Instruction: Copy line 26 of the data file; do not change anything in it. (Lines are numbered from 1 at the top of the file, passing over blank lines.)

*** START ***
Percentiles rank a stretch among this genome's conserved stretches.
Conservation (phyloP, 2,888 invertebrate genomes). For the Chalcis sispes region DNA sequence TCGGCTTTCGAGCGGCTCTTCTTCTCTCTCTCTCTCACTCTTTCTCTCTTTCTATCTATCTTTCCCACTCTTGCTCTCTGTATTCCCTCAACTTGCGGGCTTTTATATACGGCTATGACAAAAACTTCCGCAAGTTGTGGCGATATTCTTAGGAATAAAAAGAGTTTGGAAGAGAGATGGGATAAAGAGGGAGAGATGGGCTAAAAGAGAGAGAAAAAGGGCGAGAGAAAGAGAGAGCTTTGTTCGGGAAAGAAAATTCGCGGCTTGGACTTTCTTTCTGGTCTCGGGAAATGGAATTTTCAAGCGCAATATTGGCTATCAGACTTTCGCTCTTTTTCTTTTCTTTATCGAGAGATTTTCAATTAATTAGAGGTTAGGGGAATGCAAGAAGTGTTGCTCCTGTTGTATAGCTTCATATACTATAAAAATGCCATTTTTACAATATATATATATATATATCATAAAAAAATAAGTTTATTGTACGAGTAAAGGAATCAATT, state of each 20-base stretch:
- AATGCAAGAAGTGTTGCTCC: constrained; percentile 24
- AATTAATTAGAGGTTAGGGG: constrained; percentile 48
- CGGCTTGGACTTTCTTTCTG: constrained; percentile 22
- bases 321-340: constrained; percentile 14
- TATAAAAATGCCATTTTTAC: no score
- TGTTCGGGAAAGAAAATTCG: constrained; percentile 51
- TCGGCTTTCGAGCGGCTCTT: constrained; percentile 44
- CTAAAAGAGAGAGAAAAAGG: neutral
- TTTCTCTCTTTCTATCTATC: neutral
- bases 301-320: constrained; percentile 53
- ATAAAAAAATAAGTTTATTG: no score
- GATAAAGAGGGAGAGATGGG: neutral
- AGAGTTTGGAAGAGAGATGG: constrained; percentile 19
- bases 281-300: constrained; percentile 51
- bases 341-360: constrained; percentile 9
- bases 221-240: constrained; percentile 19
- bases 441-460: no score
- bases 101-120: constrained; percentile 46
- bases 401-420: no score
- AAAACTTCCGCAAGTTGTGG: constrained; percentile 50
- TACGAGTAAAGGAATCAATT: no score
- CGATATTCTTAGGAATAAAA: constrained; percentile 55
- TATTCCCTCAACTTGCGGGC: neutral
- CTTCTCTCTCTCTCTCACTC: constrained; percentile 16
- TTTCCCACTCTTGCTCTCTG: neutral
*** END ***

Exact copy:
- CTTCTCTCTCTCTCTCACTC: constrained; percentile 16